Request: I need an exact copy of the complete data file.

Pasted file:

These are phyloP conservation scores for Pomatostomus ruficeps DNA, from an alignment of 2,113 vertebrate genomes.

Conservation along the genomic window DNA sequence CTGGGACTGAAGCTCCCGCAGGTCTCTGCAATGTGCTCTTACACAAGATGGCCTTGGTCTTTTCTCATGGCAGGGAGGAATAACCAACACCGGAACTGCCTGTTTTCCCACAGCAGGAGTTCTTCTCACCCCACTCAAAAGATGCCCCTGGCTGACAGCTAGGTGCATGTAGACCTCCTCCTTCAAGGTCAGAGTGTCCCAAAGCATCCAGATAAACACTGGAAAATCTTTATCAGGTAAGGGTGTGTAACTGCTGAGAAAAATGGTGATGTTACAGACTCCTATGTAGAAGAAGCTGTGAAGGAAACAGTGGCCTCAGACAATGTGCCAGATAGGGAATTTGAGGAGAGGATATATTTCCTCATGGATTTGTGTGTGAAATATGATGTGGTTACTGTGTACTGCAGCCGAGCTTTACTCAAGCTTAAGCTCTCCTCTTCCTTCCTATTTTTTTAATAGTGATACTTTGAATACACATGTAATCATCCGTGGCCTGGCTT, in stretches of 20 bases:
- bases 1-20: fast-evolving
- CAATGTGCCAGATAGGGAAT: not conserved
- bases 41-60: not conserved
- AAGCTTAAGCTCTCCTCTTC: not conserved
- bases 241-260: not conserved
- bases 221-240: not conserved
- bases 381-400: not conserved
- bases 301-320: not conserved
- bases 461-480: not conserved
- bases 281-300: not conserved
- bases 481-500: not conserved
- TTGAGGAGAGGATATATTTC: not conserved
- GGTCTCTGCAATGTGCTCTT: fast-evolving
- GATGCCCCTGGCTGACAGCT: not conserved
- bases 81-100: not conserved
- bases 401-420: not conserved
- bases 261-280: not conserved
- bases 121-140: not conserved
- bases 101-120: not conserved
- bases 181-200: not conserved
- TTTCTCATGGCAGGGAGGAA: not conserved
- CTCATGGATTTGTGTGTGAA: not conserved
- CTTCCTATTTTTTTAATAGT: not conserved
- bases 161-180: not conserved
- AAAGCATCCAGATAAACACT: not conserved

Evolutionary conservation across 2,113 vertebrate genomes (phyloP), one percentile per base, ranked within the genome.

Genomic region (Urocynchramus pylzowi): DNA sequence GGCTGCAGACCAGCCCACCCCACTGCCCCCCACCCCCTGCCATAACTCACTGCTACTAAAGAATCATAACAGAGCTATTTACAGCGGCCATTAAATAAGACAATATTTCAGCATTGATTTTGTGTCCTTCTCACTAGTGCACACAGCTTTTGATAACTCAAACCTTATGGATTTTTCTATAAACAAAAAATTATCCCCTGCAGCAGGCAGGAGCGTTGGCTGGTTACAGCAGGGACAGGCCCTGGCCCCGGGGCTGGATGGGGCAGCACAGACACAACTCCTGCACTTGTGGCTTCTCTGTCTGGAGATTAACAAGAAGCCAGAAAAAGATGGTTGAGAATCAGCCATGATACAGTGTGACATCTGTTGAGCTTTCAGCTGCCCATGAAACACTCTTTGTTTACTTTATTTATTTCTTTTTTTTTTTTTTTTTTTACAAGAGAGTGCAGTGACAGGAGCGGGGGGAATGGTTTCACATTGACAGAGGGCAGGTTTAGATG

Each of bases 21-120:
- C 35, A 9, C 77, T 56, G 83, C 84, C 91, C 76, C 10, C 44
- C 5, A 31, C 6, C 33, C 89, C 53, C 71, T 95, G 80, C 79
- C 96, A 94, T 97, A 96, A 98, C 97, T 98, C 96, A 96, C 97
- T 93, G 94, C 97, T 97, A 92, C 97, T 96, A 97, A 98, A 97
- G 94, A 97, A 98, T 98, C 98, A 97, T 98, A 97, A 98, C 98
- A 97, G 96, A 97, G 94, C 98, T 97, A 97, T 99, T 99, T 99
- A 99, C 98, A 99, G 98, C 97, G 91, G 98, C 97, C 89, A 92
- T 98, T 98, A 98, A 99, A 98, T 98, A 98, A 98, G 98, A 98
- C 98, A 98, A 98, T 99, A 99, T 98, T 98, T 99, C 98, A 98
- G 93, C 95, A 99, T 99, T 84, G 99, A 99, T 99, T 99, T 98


These are phyloP conservation scores for Pomatostomus ruficeps DNA, from an alignment of 2,113 vertebrate genomes.

Conservation along the genomic window DNA sequence CTGGGACTGAAGCTCCCGCAGGTCTCTGCAATGTGCTCTTACACAAGATGGCCTTGGTCTTTTCTCATGGCAGGGAGGAATAACCAACACCGGAACTGCCTGTTTTCCCACAGCAGGAGTTCTTCTCACCCCACTCAAAAGATGCCCCTGGCTGACAGCTAGGTGCATGTAGACCTCCTCCTTCAAGGTCAGAGTGTCCCAAAGCATCCAGATAAACACTGGAAAATCTTTATCAGGTAAGGGTGTGTAACTGCTGAGAAAAATGGTGATGTTACAGACTCCTATGTAGAAGAAGCTGTGAAGGAAACAGTGGCCTCAGACAATGTGCCAGATAGGGAATTTGAGGAGAGGATATATTTCCTCATGGATTTGTGTGTGAAATATGATGTGGTTACTGTGTACTGCAGCCGAGCTTTACTCAAGCTTAAGCTCTCCTCTTCCTTCCTATTTTTTTAATAGTGATACTTTGAATACACATGTAATCATCCGTGGCCTGGCTT, in stretches of 20 bases:
- bases 1-20: fast-evolving
- CAATGTGCCAGATAGGGAAT: not conserved
- bases 41-60: not conserved
- AAGCTTAAGCTCTCCTCTTC: not conserved
- bases 241-260: not conserved
- bases 221-240: not conserved
- bases 381-400: not conserved
- bases 301-320: not conserved
- bases 461-480: not conserved
- bases 281-300: not conserved
- bases 481-500: not conserved
- TTGAGGAGAGGATATATTTC: not conserved
- GGTCTCTGCAATGTGCTCTT: fast-evolving
- GATGCCCCTGGCTGACAGCT: not conserved
- bases 81-100: not conserved
- bases 401-420: not conserved
- bases 261-280: not conserved
- bases 121-140: not conserved
- bases 101-120: not conserved
- bases 181-200: not conserved
- TTTCTCATGGCAGGGAGGAA: not conserved
- CTCATGGATTTGTGTGTGAA: not conserved
- CTTCCTATTTTTTTAATAGT: not conserved
- bases 161-180: not conserved
- AAAGCATCCAGATAAACACT: not conserved

Evolutionary conservation across 2,113 vertebrate genomes (phyloP), one percentile per base, ranked within the genome.

Genomic region (Urocynchramus pylzowi): DNA sequence GGCTGCAGACCAGCCCACCCCACTGCCCCCCACCCCCTGCCATAACTCACTGCTACTAAAGAATCATAACAGAGCTATTTACAGCGGCCATTAAATAAGACAATATTTCAGCATTGATTTTGTGTCCTTCTCACTAGTGCACACAGCTTTTGATAACTCAAACCTTATGGATTTTTCTATAAACAAAAAATTATCCCCTGCAGCAGGCAGGAGCGTTGGCTGGTTACAGCAGGGACAGGCCCTGGCCCCGGGGCTGGATGGGGCAGCACAGACACAACTCCTGCACTTGTGGCTTCTCTGTCTGGAGATTAACAAGAAGCCAGAAAAAGATGGTTGAGAATCAGCCATGATACAGTGTGACATCTGTTGAGCTTTCAGCTGCCCATGAAACACTCTTTGTTTACTTTATTTATTTCTTTTTTTTTTTTTTTTTTTACAAGAGAGTGCAGTGACAGGAGCGGGGGGAATGGTTTCACATTGACAGAGGGCAGGTTTAGATG

Each of bases 21-120:
- C 35, A 9, C 77, T 56, G 83, C 84, C 91, C 76, C 10, C 44
- C 5, A 31, C 6, C 33, C 89, C 53, C 71, T 95, G 80, C 79
- C 96, A 94, T 97, A 96, A 98, C 97, T 98, C 96, A 96, C 97
- T 93, G 94, C 97, T 97, A 92, C 97, T 96, A 97, A 98, A 97
- G 94, A 97, A 98, T 98, C 98, A 97, T 98, A 97, A 98, C 98
- A 97, G 96, A 97, G 94, C 98, T 97, A 97, T 99, T 99, T 99
- A 99, C 98, A 99, G 98, C 97, G 91, G 98, C 97, C 89, A 92
- T 98, T 98, A 98, A 99, A 98, T 98, A 98, A 98, G 98, A 98
- C 98, A 98, A 98, T 99, A 99, T 98, T 98, T 99, C 98, A 98
- G 93, C 95, A 99, T 99, T 84, G 99, A 99, T 99, T 99, T 98